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Westbrook needs surgery; playoff return depends on operation

With Westbrook out, the playoffs lose another star player, though OKC has reason for hope. (USATSI)
With Westbrook out, the playoffs lose another star player, though OKC has reason for hope. (USATSI)

The NBA playoffs already were without Derrick Rose and Rajon Rondo, two shining lights of any postseason. The Lakers' injuries continue to mount. David Lee was one-game-and-done, out for the rest of the playoffs because of a torn hip flexor suffered in his very first career postseason game.

Now, this. Now, Russell Westbrook.

The defending Western Conference champion Oklahoma City Thunder are without their dynamic point guard indefinitely after the team announced on Friday that Westbrook needs surgery to repair the lateral meniscus in his right knee.

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According to a person familiar with Westbrook's prognosis, it's possible that he could make it back before the postseason is over. That, of course, depends on the extent of the procedure and Westbrook's healing capabilities -- but also on how long the Thunder are able to extend their season without him.

Either way, the NBA postseason has been turned upside down by a knee injury to an All-Star for the second straight year.

Last spring, it was the Bulls' Rose who tore his ACL in Chicago's playoff opener against the Sixers. Saturday will mark one calendar year since Rose went down, and he still hasn't come back -- though the resilient Bulls are up 2-1 on the Nets without him.

Westbrook's injury is entirely different; could not be more different, actually. Surgery to repair a torn meniscus typically involves weeks of recovery time, not months, and the Lakers' Metta World Peace came back in less than two weeks. It depends on the extent of the damage and the approach of the surgeon.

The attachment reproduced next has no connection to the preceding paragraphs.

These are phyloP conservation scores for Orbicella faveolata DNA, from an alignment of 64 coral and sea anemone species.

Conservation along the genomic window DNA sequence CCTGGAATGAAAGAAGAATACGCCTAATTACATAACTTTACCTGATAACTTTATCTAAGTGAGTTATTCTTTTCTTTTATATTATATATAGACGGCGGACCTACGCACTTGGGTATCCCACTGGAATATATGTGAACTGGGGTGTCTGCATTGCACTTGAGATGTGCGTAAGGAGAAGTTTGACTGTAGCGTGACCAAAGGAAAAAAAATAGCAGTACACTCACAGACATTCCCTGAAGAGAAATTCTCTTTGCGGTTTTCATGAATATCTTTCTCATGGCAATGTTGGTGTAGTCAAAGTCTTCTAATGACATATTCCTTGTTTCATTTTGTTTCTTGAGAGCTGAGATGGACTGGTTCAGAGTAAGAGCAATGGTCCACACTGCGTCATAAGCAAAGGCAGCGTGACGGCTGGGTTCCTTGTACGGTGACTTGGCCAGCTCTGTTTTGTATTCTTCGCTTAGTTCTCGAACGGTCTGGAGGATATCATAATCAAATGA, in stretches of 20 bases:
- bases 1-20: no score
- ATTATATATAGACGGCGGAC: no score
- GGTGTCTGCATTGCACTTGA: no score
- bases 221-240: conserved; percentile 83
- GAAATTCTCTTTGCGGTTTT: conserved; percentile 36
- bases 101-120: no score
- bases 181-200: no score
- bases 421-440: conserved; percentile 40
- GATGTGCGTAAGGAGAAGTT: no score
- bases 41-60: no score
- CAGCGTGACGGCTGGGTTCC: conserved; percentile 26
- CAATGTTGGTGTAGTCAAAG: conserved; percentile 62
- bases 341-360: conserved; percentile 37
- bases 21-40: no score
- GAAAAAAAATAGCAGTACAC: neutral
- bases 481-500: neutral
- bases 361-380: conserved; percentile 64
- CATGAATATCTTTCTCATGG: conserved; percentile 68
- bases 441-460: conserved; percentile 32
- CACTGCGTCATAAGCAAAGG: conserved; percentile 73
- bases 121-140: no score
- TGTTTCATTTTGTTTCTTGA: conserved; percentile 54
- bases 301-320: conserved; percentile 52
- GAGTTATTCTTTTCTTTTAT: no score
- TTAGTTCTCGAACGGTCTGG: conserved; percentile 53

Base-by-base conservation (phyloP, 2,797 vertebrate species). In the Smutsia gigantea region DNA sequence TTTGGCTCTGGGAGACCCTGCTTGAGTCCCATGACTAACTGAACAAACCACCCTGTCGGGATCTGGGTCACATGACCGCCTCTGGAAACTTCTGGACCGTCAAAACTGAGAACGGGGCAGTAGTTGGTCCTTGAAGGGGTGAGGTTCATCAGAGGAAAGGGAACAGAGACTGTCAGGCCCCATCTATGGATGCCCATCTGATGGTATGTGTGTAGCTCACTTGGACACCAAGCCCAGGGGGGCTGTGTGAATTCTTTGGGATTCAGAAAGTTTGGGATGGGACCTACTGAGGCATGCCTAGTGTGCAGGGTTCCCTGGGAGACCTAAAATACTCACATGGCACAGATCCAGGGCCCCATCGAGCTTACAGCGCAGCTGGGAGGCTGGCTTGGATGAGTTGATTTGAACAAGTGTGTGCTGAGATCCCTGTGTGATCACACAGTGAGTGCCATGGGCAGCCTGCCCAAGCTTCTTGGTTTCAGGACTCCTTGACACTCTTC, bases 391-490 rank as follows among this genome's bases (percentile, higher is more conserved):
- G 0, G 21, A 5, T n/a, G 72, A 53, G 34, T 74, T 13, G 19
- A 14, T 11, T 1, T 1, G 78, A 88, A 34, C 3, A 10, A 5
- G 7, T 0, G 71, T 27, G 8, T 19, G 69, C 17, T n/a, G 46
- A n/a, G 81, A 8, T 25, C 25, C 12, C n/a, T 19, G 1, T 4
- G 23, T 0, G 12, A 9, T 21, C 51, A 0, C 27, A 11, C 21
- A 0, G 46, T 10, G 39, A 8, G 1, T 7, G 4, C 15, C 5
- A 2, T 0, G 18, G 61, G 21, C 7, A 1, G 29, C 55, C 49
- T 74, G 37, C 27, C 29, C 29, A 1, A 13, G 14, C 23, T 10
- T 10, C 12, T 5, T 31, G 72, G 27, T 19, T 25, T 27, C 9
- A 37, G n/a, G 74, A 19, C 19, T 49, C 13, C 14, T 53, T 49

For regular people like you and me, the best option often is to remove the meniscus entirely. But we are not 24-year-old NBA All-Stars looking to play at least another decade of pro basketball, which would be difficult without the cushioning and support that the meniscus provides. If the tear isn't complete, the meniscus can be repaired in some cases -- as in the case of World Peace, who was back on the court in 12 days.

A person briefed on the details of World Peace's surgery said the surgeon was stunned that the 14-year veteran's knees were "clean as a whistle" after so many years of pounding. So the Thunder can hope and probably fully expect that the 24-year-old Westbrook's knee will be even more pristine.

The Rockets gave the Thunder all they could handle in Game 2 at Oklahoma City on Wednesday night. And with the series shifting to Houston, the Rockets' confidence will be riding high. Plus, any additional minutes that Derek Fisher has to spend with Jeremy Lin or James Harden isolating on him will be unfortunate minutes for the Thunder. The younger, quicker Reggie Jackson -- who has played well in the series while shooting at a 55-percent clip -- will get the bulk of those minutes, but reality dictates that the Thunder will have to rely on Fisher more.

To that extent, a creative and forward-thinking move that Thunder GM Sam Presti made at the trade deadline has come back to bite him. Knowing that the Thunder would not be able to foot the tax bill associated with re-signing backup point guard Eric Maynor when he became a free agent this summer, Presti traded him to the Trail Blazers. He received a $2.4 million trade exception, which would be more valuable to the Thunder in potential offseason trades than, say, a second-round pick. Presti could then use the exception to send a draft pick to another team for a player making $2.4 million or less without having to send out another player.

Certainly, a placeholder for Maynor was preferable to either of the alternatives: 1) losing Maynor for nothing as a free agent, or 2) re-signing him and activating the dreaded luxury-tax "apron," which would strip Presti of his mid-level and bi-annual exceptions. It was sound thinking and good management. Then, on Friday, the injury bug took a huge bite out of that plan.

Now, the Thunder have to find a way to survive and advance without their point guard. Against the Rockets, that's still eminently possible. Against the point guards of the Clippers (Chris Paul) or Grizzlies (Mike Conley) in the next round? Things get more difficult.

In the meantime, bet on Westbrook mustering whatever amusement that he can at such a difficult time to take note of the reaction to his injury. The player whose headstrong ways are routinely blamed when the Thunder lose will now be portrayed as the piece they can't win a championship without.

The Thunder will simply hope they can get far enough to find out how much they really missed him, and how important he is once he comes back.

 
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